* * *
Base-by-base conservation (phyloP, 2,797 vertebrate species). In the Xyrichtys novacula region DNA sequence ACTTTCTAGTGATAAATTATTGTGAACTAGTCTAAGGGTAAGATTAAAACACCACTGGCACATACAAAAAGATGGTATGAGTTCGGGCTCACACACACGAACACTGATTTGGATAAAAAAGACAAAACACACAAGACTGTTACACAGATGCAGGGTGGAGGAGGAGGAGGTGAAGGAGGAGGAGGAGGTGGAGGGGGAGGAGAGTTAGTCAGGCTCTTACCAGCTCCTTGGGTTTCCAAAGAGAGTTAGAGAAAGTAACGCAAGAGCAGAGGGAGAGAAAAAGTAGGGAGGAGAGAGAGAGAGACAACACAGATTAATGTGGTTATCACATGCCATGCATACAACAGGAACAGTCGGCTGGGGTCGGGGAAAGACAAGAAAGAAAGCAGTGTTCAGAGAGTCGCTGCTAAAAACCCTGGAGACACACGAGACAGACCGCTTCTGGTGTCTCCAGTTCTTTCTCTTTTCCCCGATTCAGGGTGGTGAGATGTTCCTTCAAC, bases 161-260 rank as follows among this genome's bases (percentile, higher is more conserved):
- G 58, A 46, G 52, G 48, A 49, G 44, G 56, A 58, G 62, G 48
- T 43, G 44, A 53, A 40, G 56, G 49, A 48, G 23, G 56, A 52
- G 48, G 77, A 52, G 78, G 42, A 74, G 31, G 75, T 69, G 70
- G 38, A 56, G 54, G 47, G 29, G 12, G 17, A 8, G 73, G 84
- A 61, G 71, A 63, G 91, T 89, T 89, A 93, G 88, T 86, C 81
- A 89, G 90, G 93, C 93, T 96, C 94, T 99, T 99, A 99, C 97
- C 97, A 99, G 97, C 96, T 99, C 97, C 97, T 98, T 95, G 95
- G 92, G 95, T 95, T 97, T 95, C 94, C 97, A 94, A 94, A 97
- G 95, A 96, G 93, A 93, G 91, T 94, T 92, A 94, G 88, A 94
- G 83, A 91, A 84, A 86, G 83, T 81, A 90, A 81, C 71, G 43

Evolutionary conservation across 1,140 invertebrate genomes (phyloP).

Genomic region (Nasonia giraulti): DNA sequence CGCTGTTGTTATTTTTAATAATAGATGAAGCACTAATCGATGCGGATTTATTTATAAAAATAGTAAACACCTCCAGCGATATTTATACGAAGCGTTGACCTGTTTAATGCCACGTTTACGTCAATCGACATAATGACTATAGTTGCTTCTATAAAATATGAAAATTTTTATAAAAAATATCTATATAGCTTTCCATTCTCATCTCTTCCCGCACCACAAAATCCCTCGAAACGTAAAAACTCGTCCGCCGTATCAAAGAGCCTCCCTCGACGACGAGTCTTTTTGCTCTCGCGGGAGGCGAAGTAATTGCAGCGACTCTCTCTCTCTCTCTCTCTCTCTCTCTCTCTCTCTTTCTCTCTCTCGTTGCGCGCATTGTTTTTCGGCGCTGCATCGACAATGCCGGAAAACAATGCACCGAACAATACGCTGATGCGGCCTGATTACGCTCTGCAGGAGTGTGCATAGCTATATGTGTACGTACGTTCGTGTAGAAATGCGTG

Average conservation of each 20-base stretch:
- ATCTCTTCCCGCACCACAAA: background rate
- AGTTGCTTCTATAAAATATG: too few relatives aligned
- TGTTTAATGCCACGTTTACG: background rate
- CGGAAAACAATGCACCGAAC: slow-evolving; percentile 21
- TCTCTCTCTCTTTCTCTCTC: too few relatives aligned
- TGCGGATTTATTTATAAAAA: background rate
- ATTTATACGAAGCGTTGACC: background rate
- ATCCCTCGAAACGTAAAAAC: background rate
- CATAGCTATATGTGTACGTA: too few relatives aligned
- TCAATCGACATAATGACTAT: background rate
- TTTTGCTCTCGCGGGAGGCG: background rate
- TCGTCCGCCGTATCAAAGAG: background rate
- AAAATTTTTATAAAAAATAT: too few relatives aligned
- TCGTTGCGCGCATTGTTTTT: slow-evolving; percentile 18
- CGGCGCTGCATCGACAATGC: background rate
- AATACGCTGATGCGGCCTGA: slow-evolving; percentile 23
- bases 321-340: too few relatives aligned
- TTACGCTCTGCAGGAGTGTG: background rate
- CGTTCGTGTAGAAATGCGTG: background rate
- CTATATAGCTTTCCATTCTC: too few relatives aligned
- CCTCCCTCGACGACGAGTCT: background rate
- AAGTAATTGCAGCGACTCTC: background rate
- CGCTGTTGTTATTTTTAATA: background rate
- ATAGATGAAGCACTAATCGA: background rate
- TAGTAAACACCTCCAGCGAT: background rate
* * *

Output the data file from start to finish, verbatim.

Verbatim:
Base-by-base conservation (phyloP, 2,797 vertebrate species). In the Xyrichtys novacula region DNA sequence ACTTTCTAGTGATAAATTATTGTGAACTAGTCTAAGGGTAAGATTAAAACACCACTGGCACATACAAAAAGATGGTATGAGTTCGGGCTCACACACACGAACACTGATTTGGATAAAAAAGACAAAACACACAAGACTGTTACACAGATGCAGGGTGGAGGAGGAGGAGGTGAAGGAGGAGGAGGAGGTGGAGGGGGAGGAGAGTTAGTCAGGCTCTTACCAGCTCCTTGGGTTTCCAAAGAGAGTTAGAGAAAGTAACGCAAGAGCAGAGGGAGAGAAAAAGTAGGGAGGAGAGAGAGAGAGACAACACAGATTAATGTGGTTATCACATGCCATGCATACAACAGGAACAGTCGGCTGGGGTCGGGGAAAGACAAGAAAGAAAGCAGTGTTCAGAGAGTCGCTGCTAAAAACCCTGGAGACACACGAGACAGACCGCTTCTGGTGTCTCCAGTTCTTTCTCTTTTCCCCGATTCAGGGTGGTGAGATGTTCCTTCAAC, bases 161-260 rank as follows among this genome's bases (percentile, higher is more conserved):
- G 58, A 46, G 52, G 48, A 49, G 44, G 56, A 58, G 62, G 48
- T 43, G 44, A 53, A 40, G 56, G 49, A 48, G 23, G 56, A 52
- G 48, G 77, A 52, G 78, G 42, A 74, G 31, G 75, T 69, G 70
- G 38, A 56, G 54, G 47, G 29, G 12, G 17, A 8, G 73, G 84
- A 61, G 71, A 63, G 91, T 89, T 89, A 93, G 88, T 86, C 81
- A 89, G 90, G 93, C 93, T 96, C 94, T 99, T 99, A 99, C 97
- C 97, A 99, G 97, C 96, T 99, C 97, C 97, T 98, T 95, G 95
- G 92, G 95, T 95, T 97, T 95, C 94, C 97, A 94, A 94, A 97
- G 95, A 96, G 93, A 93, G 91, T 94, T 92, A 94, G 88, A 94
- G 83, A 91, A 84, A 86, G 83, T 81, A 90, A 81, C 71, G 43

Evolutionary conservation across 1,140 invertebrate genomes (phyloP).

Genomic region (Nasonia giraulti): DNA sequence CGCTGTTGTTATTTTTAATAATAGATGAAGCACTAATCGATGCGGATTTATTTATAAAAATAGTAAACACCTCCAGCGATATTTATACGAAGCGTTGACCTGTTTAATGCCACGTTTACGTCAATCGACATAATGACTATAGTTGCTTCTATAAAATATGAAAATTTTTATAAAAAATATCTATATAGCTTTCCATTCTCATCTCTTCCCGCACCACAAAATCCCTCGAAACGTAAAAACTCGTCCGCCGTATCAAAGAGCCTCCCTCGACGACGAGTCTTTTTGCTCTCGCGGGAGGCGAAGTAATTGCAGCGACTCTCTCTCTCTCTCTCTCTCTCTCTCTCTCTCTCTTTCTCTCTCTCGTTGCGCGCATTGTTTTTCGGCGCTGCATCGACAATGCCGGAAAACAATGCACCGAACAATACGCTGATGCGGCCTGATTACGCTCTGCAGGAGTGTGCATAGCTATATGTGTACGTACGTTCGTGTAGAAATGCGTG

Average conservation of each 20-base stretch:
- ATCTCTTCCCGCACCACAAA: background rate
- AGTTGCTTCTATAAAATATG: too few relatives aligned
- TGTTTAATGCCACGTTTACG: background rate
- CGGAAAACAATGCACCGAAC: slow-evolving; percentile 21
- TCTCTCTCTCTTTCTCTCTC: too few relatives aligned
- TGCGGATTTATTTATAAAAA: background rate
- ATTTATACGAAGCGTTGACC: background rate
- ATCCCTCGAAACGTAAAAAC: background rate
- CATAGCTATATGTGTACGTA: too few relatives aligned
- TCAATCGACATAATGACTAT: background rate
- TTTTGCTCTCGCGGGAGGCG: background rate
- TCGTCCGCCGTATCAAAGAG: background rate
- AAAATTTTTATAAAAAATAT: too few relatives aligned
- TCGTTGCGCGCATTGTTTTT: slow-evolving; percentile 18
- CGGCGCTGCATCGACAATGC: background rate
- AATACGCTGATGCGGCCTGA: slow-evolving; percentile 23
- bases 321-340: too few relatives aligned
- TTACGCTCTGCAGGAGTGTG: background rate
- CGTTCGTGTAGAAATGCGTG: background rate
- CTATATAGCTTTCCATTCTC: too few relatives aligned
- CCTCCCTCGACGACGAGTCT: background rate
- AAGTAATTGCAGCGACTCTC: background rate
- CGCTGTTGTTATTTTTAATA: background rate
- ATAGATGAAGCACTAATCGA: background rate
- TAGTAAACACCTCCAGCGAT: background rate